Men at Arms (Discworld, #15; City Watch #2) by Terry PratchettTerry Pratchett
The reason that the rich were so rich, Vimes reasoned, was because they managed to spend less money. Take boots, for example. He earned thirty-eight dollars a month plus allowances. A really good pair of leather boots cost fifty dollars. But an affordable pair of boots, which were sort of OK for a season or two and then leaked like hell when the cardboard gave out, cost about ten dollars. Those were the kind of boots Vimes always bought, and wore until the soles were so thin that he could tell where he was in Ankh-Morpork on a foggy night by the feel of the cobbles. But the thing was that good boots lasted for years and years. A man who could afford fifty dollars had a pair of boots that’d still be keeping his feet dry in ten years’ time, while the poor man who could only afford cheap boots would have spent a hundred dollars on boots in the same time and would still have wet feet. This was the Captain Samuel Vimes ‘Boots’ theory of socioeconomic unfairness.

I had the need to change the status on several hundred wordpress posts by a particular author, from “publish” to “pending” (more on this in a future post). This would have taken me hours to do through the frontend, so I figured I’d make my first serious use of WP-CLI, and script the job.

You can list posts using WP-CLI, and specify which columns to display, and even pass in basic filters, like so wp post list --<column>=value --fields=ID,post_title,post_status,post_author. You can also update posts. By combining these with some shell scripting, big jobs can be done fairly easily.

Easily. Oh, the hubris. The problem I ran into was:

  • The display column names are the names of the columns in the database, so to list the post author, you would refer to it as post_author.
  • The filter column names are as they are referred to in WP_Query, not how they are named in the database.

I didn’t catch on to this distinction at first, and the number of rows I was returning was large enough it couldn’t display all of them in the terminal. Yes, I should have used less to check. I should have done a lot of things, like take a backup first (wp db export ~/export.sql), but that wouldn’t be as good a cautionary tale.

Long story short, I ran wp post list --post_author=3 --fields=ID,post_title,post_status,post_author, saw only the results I expected because some rows were cut-off. When I fed this into a loop which would update the post_status, I ended up setting every post as pending.

wp post list --post_author=3 --format=ids \
| xargs -d ' ' -I % wp post update % --post_status=pending

The correct command should have been

wp post list --author=3 --format=ids \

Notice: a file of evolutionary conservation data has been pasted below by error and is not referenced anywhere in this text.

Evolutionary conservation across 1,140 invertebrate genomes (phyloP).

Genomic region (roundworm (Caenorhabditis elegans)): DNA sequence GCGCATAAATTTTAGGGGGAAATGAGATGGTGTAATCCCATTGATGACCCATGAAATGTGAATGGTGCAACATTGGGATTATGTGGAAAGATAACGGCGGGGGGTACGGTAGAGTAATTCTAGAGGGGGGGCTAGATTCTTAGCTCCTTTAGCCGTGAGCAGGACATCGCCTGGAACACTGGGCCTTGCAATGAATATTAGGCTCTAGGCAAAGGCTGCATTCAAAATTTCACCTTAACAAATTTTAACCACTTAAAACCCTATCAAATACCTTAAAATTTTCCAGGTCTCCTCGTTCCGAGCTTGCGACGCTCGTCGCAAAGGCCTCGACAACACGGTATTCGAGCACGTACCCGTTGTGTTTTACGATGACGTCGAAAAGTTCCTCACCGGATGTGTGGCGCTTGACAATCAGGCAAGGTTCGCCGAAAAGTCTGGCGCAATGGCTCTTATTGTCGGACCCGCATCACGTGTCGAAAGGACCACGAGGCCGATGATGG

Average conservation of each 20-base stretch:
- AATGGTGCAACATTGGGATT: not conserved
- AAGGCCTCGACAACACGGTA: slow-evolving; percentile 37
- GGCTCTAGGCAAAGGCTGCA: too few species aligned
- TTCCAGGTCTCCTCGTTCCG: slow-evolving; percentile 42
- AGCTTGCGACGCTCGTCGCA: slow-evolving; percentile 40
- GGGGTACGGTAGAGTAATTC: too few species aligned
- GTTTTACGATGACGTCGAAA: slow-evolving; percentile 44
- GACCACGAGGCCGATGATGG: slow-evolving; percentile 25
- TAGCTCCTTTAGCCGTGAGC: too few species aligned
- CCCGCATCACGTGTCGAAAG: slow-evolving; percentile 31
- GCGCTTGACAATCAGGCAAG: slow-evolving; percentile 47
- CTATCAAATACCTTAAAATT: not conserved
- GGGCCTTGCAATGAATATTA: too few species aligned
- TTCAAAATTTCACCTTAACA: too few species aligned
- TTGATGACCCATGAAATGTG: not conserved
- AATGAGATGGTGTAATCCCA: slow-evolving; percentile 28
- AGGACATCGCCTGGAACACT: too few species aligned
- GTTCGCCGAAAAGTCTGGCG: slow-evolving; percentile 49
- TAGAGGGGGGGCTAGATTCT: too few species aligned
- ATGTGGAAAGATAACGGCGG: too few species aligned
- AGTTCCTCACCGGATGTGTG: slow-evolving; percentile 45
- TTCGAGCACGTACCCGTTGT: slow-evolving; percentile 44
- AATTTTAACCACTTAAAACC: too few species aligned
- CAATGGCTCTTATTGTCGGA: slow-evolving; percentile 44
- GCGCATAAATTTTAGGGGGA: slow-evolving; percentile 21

| xargs -d ' ' -I % wp post update % --post_status=pending

Thankfully, having realised my mistake, I could make use of WP-CLI to fix it:

wp post list --author=2 --format=ids \
| xargs -d ' ' -I % wp post update % --post_status=publish

For everyone following along at home, my mistakes so-far were:

  • Not reading the documentation fully
  • Not taking a backup before altering a live site
  • Not double-checking my test results before running the command “for real”

I’ve returned all of the wrongly-pended posts to “publish” status. I do still have an issue with Post-Kinds data being missing on most of these posts; I think this is due to some wierd interaction between WP-CLI and the plugin, but I can’t be sure. These posts (~60) I’m going to have to fix by hand — I consider it a reprimand for my earlier flippant approach!

Cross-posted to /en/wordpress.

I’ve been chipping away at K as time allows over the last week. It’s still a long way from where I’d like it to be, but it’s getting there…

  • All theme files should be compliant with the WordPress Coding Standards, apart from a few instances where I’m planning to rewrite what’s there.
  • I’ve made little tweaks here and there to the markup output by the theme, and plan to revisit this continually. I made a test post to indieweb.xyz, but it didn’t quite parse correctly last time. This post should also be submitted – fingers crossed it goes better this time! I’m also curious if IndieNews posting will be more successful.
  • Files have been refactored (albeit not yet fully reorganised), with a goal of splitting up what was a growing, monolithic functions.php into smaller logical chunks.
  • I’m wrestling with how to handle all of the different kinds of posts the theme will support, from a markup and display point of view. My biggest headache at the moment is the treatment of post titles. I might write another post on this topic.
  • I’ve been working on making plug-in support more optional than I had it at the outset. I make heavy use of Post Kinds and other IndieWeb plug-ins, but don’t want the theme to necessarily rely on them.
  • Oh, and the source code is now available on GitHub, in the spirit of “selfdogfooding“. I came to the realisation there wasn’t anything to be gained by holding the code back, and I even ran the risk of never releasing anything if I waited until it was “ready.”

I’m learning quite a bit through this exercise, which is great. It’s reinvigorated some of my love of code tinkering; I’m finding that some evenings I’m more keen to sit down at a keyboard than I am to sit at my hobby station, which is something that’s not happened in a long time!

Update 09:26 – IndieNews submission is still failing, unfortunately. Indieweb.xyz seems to be working, but I had to force a Webmention.

Just had one of the back garden fence panels implode under the high winds, and several others looking like they might go too. Just the thing I needed first thing in the New Year.